by Staff Reporter

PALMA
THE tax officers union Gestha warned yesterday that more than 5'000 million euros in taxes from what they described as “opaque and fraudulent operations” carried out in 2002 will expire on July 25. Under Spanish legislation tax investigation can only go back five years.

Most of the operations were carried out by real estate firms using 500 euro bills, it was alleged.
The union claimed that based on Bank of Spain statistics, “black money” accumulated up to December 2002 came to 14'295 million euros, which could represent non-payment of Company tax -- the general rate of which is 35 per cent -of at least 5'000 million euros, without including the interest for late payment nor any fines which may be imposed.

A Gestha spokesman said that the possibility of investigating Company Tax for 2002 (for which the period of filing tax returns ended on July 25, 2003), runs out on July 25, so that these allegedly fraudulent operations carried out by firms will be laundered.

The law establishes that the Administration's right to determine a tax debt runs out after four years, if an inspection has not already started.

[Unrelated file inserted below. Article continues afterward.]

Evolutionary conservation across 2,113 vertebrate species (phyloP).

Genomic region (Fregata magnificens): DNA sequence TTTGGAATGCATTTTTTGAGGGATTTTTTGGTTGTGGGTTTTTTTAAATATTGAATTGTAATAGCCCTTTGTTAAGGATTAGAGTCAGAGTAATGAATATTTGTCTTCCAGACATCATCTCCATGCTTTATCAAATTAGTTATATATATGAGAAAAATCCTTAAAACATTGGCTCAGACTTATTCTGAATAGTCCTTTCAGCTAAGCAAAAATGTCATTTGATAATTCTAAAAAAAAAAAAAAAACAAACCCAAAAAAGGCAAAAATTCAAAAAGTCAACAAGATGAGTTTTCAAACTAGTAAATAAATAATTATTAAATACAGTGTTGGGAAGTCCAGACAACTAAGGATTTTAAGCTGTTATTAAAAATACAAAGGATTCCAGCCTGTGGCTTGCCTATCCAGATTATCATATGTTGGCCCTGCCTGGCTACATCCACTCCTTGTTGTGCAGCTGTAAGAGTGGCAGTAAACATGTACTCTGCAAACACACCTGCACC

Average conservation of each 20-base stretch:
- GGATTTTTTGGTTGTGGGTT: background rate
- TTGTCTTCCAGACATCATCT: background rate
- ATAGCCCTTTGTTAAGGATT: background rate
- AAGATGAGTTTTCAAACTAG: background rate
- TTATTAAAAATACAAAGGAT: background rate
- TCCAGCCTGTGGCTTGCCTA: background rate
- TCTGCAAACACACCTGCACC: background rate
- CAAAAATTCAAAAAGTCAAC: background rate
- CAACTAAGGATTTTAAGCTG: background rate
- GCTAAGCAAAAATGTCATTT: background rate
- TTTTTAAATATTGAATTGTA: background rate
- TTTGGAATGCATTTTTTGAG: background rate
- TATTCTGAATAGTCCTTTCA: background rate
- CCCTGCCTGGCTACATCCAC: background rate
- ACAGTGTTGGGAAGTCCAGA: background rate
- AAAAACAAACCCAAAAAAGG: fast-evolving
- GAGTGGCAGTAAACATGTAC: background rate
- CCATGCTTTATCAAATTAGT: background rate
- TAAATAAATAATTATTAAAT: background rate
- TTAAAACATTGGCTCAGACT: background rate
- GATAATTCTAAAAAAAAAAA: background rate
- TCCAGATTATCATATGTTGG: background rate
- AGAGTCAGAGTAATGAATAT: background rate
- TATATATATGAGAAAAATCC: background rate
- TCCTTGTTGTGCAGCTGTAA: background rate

The union claims that the tax office has dedicated barely 100 tax officers and inspectors to investigating these cases, and expressed a fear that the declaration of company taxes for 2002 will expire on July 25 without the tax due for these allegedly opaque operations having been paid.

The union officials said that they have repeatedly asked the ministry of economy and taxation to authorise an immediate inspection of companies suspected of laundering money in 2002, contributing in this way to efficiently reduce fiscal fraud.

The union claims that the movements of black money by some companies in the years prior to and immediately after the introduction of the euro, mainly in the real estate sector, were carried out with “large denomination bills”, as reflected in Bank of Spain figures.

In the month of January 2002 alone, more than 6'348 million euros in 500 euro bills had been hoarded.
According to Gestha, the real estate sector is responsible for nearly 20 per cent of the underground economy in Spain and has become one of the chief refuges of black money in Spain.

Dozens of tax officers regularly demonstrate outside the tax office in Palma, calling for greater powers to fight against fiscal fraud and greater control on public expenses and subsidies.

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